Adriaan Wildschutt has taken the college cross country ranks by storm. Since January 2021, Wildschutt has won six races in two seasons and has emerged as one of the top runners in the country, but the South Africa native is different from most cross country athletes. He somehow makes running countless miles look easy. It doesn’t seem like he’s competing for a conference or national title. It looks more like a stroll in the park. When he crosses the finish line, it looks like he could turn around and run that race all over again.
“Everyone will tell you this, but races are better than training,” Wildschutt said. “If you run 90 to 100 miles a week then race in an 8k, you’re going to feel good afterwards. The recovery after your race is based on how you train.”
Wildschutt’s journey to the top wasn’t as smooth as one would hope. Growing up in South Africa, Wildschutt didn’t begin running until he was a sophomore in high school. His brother, Nadeel, was always the runner in the family.
“My brother was a huge cross country runner since elementary school. He always competed in cross country. He wasn’t even that great of a runner. He just loved cross country that much,” Wildschutt said.
This began a little rivalry between the two with older brother Nadeel usually taking the bragging rights. The two trained together day after day. They both received offers to run at Coastal Carolina. Nadeel continued to beat his little brother, but towards the end of their time at Coastal Carolina, a switch flipped for Adriaan.
“I started becoming really competitive. Usually, the last 100 meters would separate us. For the most part, he always got the edge on me. I continued to get better and finally started beating him.”
With a coaching change on the horizon, the Wildschutt brothers decided their time was over in Conway, S.C. Nadeel began to get recruited by Head Coach Bob Braman. Nadeel decided it was time to go back home to South Africa, but Braman didn’t look far and extended an offer to Adriaan. Florida State was exactly the change Adriaan needed to get over the hump.
“Florida State has a lot more resources. You can make use of Coach Braman’s 35 years of coaching. That provided me with better consistency and a bigger group of training partners. Here I have great coaching, great training, great teammates. Everyone here wants the same thing.There’s no reason for you not to perform.” Wildschutt said.
Amid a strange COVID season, Wildschutt made his staple as becoming one of the greatest distance runners in Florida State history. With the cross country and indoor track and field seasons overlapping, Wildschutt posted the highest finish in school history with a second-place finish at the 2020 NCAA Cross Country Championships just three days after breaking the school and ACC record in the 5,000m at the 2021 NCAA Indoor Track and Field Championships, where he placed fourth.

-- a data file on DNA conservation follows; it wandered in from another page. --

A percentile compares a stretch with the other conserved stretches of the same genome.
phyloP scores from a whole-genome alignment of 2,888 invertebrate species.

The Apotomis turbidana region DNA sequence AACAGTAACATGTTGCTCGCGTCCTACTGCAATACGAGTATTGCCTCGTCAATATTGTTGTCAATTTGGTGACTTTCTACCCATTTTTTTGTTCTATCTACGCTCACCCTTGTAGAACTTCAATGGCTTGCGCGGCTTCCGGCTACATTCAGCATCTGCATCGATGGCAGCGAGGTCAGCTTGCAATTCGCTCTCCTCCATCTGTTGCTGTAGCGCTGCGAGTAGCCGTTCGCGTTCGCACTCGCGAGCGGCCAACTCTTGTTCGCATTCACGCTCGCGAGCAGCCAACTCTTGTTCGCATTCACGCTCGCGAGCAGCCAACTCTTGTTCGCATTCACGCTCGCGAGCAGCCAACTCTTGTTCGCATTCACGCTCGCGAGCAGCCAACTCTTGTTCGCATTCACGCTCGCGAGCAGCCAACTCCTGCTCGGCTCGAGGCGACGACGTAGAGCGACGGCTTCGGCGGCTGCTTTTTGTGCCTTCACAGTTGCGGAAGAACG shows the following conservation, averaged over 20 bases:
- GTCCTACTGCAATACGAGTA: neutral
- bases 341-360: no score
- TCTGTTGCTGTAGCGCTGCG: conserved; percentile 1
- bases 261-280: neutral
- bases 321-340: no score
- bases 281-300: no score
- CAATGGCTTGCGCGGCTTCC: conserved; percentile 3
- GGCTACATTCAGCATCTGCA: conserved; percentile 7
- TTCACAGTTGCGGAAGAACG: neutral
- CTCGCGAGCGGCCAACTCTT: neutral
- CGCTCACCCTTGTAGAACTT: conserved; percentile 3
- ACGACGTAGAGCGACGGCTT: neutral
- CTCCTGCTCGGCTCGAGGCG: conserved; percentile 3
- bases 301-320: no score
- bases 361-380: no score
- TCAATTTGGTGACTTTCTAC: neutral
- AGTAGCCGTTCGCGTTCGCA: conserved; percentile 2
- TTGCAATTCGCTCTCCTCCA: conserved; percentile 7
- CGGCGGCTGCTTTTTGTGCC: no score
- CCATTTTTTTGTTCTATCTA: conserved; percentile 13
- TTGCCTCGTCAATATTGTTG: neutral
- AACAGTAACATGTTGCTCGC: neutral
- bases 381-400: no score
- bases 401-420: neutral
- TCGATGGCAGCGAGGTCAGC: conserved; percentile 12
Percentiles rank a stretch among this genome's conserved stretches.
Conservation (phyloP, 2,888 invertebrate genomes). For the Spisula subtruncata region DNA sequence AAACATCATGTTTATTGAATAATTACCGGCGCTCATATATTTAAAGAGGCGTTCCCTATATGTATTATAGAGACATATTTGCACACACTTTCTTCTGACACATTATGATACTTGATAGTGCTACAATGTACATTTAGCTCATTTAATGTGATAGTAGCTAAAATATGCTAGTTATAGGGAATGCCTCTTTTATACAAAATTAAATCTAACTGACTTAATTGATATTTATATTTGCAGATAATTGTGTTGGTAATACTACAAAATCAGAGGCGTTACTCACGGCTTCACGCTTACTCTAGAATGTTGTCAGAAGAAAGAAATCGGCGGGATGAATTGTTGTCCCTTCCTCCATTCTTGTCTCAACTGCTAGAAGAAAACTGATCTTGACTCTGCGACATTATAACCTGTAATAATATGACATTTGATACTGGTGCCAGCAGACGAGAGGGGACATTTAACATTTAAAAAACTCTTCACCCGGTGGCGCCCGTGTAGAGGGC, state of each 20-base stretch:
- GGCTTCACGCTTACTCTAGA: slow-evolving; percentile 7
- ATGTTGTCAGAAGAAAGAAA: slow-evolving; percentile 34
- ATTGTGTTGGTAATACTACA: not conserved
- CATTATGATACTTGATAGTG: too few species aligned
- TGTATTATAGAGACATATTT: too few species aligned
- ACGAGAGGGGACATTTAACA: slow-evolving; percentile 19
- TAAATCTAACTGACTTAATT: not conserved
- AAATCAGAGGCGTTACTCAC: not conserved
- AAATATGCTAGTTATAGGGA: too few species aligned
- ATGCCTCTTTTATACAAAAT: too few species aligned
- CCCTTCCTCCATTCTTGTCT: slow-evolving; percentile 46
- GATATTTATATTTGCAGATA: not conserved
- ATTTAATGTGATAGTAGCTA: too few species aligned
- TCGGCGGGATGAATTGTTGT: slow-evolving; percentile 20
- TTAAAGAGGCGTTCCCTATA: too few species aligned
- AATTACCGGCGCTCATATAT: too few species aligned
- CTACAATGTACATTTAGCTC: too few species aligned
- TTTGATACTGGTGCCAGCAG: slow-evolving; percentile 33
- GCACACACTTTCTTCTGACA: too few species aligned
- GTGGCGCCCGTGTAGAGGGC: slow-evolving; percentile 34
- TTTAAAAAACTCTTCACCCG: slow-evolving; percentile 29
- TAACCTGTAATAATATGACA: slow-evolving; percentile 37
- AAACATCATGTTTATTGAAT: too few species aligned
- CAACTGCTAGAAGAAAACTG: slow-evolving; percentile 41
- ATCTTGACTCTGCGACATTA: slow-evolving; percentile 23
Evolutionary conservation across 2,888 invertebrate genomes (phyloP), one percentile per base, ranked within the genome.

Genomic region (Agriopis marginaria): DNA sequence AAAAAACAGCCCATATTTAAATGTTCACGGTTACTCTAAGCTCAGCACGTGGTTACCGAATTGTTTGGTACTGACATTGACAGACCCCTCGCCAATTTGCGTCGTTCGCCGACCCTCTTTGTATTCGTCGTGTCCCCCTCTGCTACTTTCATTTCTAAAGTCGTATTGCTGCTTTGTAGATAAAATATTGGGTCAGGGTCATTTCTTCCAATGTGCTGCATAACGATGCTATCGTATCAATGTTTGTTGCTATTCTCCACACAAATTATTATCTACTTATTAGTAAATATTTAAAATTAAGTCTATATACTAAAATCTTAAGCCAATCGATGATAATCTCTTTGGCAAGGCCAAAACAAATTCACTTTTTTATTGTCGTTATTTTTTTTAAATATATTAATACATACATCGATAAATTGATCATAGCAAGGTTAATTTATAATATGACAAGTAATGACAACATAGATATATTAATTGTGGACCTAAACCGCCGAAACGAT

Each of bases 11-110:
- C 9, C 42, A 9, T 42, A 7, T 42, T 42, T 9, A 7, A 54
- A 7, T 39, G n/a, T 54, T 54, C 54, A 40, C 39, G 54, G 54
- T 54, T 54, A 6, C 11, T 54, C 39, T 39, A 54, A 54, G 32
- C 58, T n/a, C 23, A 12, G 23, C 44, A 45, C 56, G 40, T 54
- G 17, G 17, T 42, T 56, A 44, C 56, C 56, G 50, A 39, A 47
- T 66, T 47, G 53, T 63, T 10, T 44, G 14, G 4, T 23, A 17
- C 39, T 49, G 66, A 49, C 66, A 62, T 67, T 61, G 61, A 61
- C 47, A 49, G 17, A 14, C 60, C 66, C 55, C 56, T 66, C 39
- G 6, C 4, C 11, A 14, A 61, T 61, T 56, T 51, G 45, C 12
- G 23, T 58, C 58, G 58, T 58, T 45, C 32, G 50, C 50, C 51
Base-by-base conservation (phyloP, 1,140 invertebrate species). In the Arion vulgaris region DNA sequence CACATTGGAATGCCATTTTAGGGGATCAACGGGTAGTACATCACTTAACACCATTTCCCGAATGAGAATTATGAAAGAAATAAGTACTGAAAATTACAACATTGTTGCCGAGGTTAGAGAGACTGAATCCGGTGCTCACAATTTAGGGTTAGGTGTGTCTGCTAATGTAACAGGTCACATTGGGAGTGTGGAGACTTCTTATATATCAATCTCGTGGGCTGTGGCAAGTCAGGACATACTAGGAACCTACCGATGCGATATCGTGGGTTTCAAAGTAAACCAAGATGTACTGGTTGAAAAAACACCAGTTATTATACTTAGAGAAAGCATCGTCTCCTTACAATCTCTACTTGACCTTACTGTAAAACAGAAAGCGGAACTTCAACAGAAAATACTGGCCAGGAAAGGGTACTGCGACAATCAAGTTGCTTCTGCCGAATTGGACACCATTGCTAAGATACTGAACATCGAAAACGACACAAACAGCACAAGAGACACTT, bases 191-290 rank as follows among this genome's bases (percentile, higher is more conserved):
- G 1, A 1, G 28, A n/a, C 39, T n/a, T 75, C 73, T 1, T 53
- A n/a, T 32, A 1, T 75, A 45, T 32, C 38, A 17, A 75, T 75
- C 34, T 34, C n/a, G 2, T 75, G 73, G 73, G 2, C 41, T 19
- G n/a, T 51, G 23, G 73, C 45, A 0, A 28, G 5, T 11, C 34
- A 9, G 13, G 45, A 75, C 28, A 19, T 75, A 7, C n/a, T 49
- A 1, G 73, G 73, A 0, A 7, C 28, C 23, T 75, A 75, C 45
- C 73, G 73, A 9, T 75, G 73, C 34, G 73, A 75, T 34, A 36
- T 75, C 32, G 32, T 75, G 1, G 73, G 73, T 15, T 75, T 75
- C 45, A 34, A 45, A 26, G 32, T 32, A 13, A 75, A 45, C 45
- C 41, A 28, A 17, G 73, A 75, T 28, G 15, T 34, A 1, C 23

In the middle of the championship race, Wildschutt teamed up with eventual champion Conner Mantz to catch the lead pack of runners.
“It was very windy that day, so it wasn’t beneficial to run on your own. You want to run with someone. I saw him struggling. I told him, ‘We can catch these guys.’ There was about 600 meters where I was running into the wind for him. After that, he ran in front of me for about 1k. After that, we caught up to the front pack very quickly.”
Adriaan Wildschutt and Conner Mantz race heading to the finish
Ironically, Mantz and Wildschutt are the favorites in this week’s NCAA Cross Country Championship at Apalachee Regional Park. The two had another epic battle at the Pre-Nationals race where Mantz pulled away from Wildschutt in the final 400 meters. Wildschutt hopes to flip that script on Saturday.
“He’s a great guy and a real tough competitor. There’s a level of respect between us. He’s a tough competitor,” Wildschutt said. “I’m ready. I’ve been training really well. I am confident in my ability to compete my best on race day.”
Wildschutt has the advantage of the championships being held at FSU’s beautiful home, Apalachee Regional Park.
“It’s our home course. It gives me purpose not only to run for myself but for FSU as a whole,” Wildschutt said. “There’s very few people who got to have the cross country national championships on their home course. That gives me even more purpose. It would be foolish to think I’m not capable of it. I was second last year, and the only way up is to win it.”
Wildschutt says he likes to visualize how each race plays out the night before. The Pre-Nationals race played out just like he visualized it except he didn’t know who was going to pull away in that last stretch. In most circumstances, Wildschutt claims he doesn’t go into a race thinking about winning, but on Friday night when he sits down and visualizes Saturday’s race, one would have to think that Wildschutt will see himself standing on top of the podium.